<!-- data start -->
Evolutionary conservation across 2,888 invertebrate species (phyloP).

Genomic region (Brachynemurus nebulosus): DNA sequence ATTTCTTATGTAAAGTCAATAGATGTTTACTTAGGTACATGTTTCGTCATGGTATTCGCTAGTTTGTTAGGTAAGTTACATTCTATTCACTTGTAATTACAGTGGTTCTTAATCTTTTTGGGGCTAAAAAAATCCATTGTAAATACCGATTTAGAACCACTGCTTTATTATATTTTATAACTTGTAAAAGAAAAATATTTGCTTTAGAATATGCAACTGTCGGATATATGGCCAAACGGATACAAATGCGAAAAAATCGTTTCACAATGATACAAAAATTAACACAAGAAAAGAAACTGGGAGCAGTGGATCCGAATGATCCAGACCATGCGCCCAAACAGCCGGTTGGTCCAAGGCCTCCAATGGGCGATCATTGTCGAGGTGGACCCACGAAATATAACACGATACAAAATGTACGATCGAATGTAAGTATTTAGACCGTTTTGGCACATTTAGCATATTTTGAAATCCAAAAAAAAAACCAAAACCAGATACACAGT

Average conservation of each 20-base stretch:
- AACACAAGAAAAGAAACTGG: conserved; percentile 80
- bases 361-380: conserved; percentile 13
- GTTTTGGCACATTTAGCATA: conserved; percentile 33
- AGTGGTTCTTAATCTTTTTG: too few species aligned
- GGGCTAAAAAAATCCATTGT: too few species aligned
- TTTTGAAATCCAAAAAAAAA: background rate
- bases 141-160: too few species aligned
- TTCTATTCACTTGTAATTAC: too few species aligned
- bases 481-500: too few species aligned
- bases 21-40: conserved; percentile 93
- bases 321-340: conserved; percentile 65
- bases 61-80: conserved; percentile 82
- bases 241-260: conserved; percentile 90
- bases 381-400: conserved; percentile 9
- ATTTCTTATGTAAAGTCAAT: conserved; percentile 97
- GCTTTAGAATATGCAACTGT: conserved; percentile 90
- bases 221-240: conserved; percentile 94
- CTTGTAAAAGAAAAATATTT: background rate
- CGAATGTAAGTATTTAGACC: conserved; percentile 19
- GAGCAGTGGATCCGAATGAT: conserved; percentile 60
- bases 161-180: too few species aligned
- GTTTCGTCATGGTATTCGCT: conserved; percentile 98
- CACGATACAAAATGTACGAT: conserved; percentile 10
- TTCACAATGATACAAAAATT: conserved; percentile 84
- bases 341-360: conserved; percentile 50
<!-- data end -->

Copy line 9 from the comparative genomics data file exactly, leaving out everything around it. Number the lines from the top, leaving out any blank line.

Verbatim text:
- TTTTGAAATCCAAAAAAAAA: background rate